Southgate knows Euro 2024 must go 'very, very well' to keep England job
Gareth Southgate knows next year’s Euros will have to go extremely well for it to be a “possibility in anybody’s eyes” for him to stay on as England manager.
The 52-year-old was parachuted into the hotseat following Sam Allardyce’s ignominious exit in 2016 and has gone on to oversee the national team’s best spell since winning the World Cup.
England reached the 2018 semi-finals before losing the delayed Euro 2020 final in an agonising penalty shoot-out defeat to Italy at Wembley.
There were more signs of progress as the team were edged out by France at last year’s World Cup, but a challenging year meant Southgate had to weigh up whether to see out his contract until 2024.
The England boss decided to stay on after a week of contemplation following Qatar, but next summer’s European Championship could prove his last finals in charge.
“My contract is until the December,” Southgate said. “That was always put in place because it would allow everybody reflection time, really.”
Asked if the Euros would be his last tournament, Southgate said: “Who knows?
“I think we’ll have to go very, very well for that to be a possibility in anybody’s eyes and that’s fair enough. I’m more than comfortable with that.
“My aim is to try and win the tournament and everything I do is geared around that and every conversation I have with the players now is geared around that.
“So, what will happen in the future at the moment it isn’t at the forefront of my mind, but trying to win this European Championship is.”
England are third favourites with the bookmakers to triumph in Germany next year, and that is all the manager is focused on right now.
‘Succession’ is a buzzword thanks to the popular US TV series, but Southgate has not seen the show and was unwilling to talk about potential candidates for a job he cares deeply about.
“Whatever (input) John (McDermott, Football Association technical director) and everybody else at the FA would like, really,” he said.
“I’m not precious about it. If I could help in any way, at whatever point. I try to do that now with involvement in the pro licence, with reaching out to English coaches.
“We’ve had people in to have the odd day here and there with us at training.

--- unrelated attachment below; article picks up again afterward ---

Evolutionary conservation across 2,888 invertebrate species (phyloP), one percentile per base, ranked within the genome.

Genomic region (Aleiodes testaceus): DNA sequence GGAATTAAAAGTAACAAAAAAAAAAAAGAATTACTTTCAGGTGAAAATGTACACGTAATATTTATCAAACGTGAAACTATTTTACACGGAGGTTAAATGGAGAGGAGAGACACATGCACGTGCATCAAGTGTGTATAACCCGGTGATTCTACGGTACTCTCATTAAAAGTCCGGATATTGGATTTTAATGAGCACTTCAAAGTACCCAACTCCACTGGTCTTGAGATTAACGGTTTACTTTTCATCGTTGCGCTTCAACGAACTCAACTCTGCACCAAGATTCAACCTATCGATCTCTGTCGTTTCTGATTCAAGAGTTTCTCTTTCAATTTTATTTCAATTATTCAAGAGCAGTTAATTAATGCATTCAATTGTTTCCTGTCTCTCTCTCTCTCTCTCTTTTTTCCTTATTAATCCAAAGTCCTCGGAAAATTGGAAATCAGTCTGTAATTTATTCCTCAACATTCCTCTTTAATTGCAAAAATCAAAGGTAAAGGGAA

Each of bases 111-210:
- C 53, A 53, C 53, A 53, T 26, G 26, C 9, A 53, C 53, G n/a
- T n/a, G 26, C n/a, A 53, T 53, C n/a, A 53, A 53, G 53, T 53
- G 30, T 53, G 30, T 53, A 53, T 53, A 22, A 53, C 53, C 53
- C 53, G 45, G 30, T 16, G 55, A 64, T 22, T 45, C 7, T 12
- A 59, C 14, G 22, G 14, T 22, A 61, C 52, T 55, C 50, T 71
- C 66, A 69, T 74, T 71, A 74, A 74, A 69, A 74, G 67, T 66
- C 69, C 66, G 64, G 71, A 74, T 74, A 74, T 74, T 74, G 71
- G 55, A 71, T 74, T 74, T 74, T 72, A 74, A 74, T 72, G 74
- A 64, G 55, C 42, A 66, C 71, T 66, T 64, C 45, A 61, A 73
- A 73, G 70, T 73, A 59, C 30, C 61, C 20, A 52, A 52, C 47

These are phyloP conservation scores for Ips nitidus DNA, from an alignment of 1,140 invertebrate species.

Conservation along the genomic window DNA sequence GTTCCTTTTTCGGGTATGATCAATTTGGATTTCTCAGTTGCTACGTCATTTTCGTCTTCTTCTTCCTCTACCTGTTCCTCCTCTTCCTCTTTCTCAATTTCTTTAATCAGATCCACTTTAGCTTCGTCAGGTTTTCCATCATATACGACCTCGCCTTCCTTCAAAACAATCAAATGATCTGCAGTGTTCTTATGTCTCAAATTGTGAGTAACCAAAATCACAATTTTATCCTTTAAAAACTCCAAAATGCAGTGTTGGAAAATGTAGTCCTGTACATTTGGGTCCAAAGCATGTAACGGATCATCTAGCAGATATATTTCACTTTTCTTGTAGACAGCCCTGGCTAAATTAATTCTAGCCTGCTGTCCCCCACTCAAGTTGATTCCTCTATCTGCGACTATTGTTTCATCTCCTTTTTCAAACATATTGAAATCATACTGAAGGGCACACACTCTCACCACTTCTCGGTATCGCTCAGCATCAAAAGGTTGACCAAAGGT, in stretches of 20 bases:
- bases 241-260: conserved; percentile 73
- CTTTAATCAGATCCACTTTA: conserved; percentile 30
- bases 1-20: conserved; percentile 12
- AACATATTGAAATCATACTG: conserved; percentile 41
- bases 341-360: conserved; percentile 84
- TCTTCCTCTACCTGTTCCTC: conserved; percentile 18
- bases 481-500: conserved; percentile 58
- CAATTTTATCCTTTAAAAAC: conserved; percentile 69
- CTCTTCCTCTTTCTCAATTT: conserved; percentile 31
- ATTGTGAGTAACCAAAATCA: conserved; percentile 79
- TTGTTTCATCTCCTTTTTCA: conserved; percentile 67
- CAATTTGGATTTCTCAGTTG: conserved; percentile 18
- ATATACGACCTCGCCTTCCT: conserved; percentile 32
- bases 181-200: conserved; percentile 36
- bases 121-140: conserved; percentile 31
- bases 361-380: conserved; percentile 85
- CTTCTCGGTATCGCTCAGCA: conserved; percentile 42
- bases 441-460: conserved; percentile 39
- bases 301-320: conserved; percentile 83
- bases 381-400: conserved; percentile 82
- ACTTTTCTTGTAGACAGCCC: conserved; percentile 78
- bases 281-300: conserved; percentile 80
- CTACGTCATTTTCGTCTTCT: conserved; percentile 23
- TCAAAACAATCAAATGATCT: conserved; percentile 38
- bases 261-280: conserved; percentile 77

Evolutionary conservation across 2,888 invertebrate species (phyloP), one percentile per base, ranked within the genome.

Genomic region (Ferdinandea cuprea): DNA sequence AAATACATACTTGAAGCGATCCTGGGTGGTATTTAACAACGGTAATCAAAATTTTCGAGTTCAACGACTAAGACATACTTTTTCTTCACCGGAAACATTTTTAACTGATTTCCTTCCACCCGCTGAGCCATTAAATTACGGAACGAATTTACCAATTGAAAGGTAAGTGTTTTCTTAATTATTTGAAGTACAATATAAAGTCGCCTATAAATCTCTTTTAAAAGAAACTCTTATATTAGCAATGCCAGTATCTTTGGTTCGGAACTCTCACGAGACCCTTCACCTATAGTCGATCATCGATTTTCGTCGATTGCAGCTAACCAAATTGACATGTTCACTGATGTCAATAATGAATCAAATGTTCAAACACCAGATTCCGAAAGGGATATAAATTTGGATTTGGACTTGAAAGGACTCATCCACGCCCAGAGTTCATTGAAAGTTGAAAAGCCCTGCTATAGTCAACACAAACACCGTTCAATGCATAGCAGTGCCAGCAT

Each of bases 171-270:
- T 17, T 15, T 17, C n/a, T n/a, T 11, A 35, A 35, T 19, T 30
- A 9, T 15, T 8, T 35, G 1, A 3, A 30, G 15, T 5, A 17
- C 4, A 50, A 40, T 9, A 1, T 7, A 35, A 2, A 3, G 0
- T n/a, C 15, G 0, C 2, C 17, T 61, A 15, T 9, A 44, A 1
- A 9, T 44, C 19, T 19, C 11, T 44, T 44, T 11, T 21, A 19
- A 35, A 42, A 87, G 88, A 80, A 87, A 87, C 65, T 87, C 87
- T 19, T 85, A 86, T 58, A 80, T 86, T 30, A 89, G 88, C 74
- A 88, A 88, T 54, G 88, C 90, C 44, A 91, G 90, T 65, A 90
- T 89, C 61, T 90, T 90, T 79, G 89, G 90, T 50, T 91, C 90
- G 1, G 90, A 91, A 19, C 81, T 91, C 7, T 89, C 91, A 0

“That’s not my decision but I’d always help English football as much as I can.
“At whatever point I leave here, hopefully we’ve won something, but if I’m the second most successful I’ll be more than happy to become third very quickly.
“I joined here to help English football and that will never change for me.”
England’s immediate focus is taking a giant stride towards Germany by beating Malta and North Macedonia in June, but for a number of players their future is up in the air.
Harry Kane, Declan Rice and Jude Bellingham are subject of widespread speculation, while a lack of game-time is an issue for Southgate’s favourites Harry Maguire and Kalvin Phillips.
“There’s potentially a lot of movement with that squad we’ve picked across the summer, but I think it will be later in the summer,” the England boss said.
“It doesn’t worry me how it plays out. I think as a player you always back yourself. You’ve got to.
“You’ve got to have the mentality that ‘wherever I go I’m going to force my way into the team’ until such point as which it becomes apparent where ‘maybe I’ve got to go’.
“And maybe we’ve got a couple in the squad who’ve got that decision to go through in their own minds this summer.”
That self-confidence has paid dividends for Jack Grealish, who struggled to make the desired impact in his first season at Manchester City.
But the 27-year-old has come on leaps and bounds this term under Pep Guardiola, who Southgate considers the best coach in the world.
“I’m a huge admirer,” the England boss said. “He knows that, I’ve told him.
“Of course it’s been brilliant for our players to work with him and they have learned individually, tactically and, probably as much as anything, that mentality.
“You mention Jack, he’s played properly, I would say, in this period. You know, against Real Madrid with and without the ball.
“That wasn’t the case two-and-a-half years ago, if I’m honest, so there’s been a lot of progress.”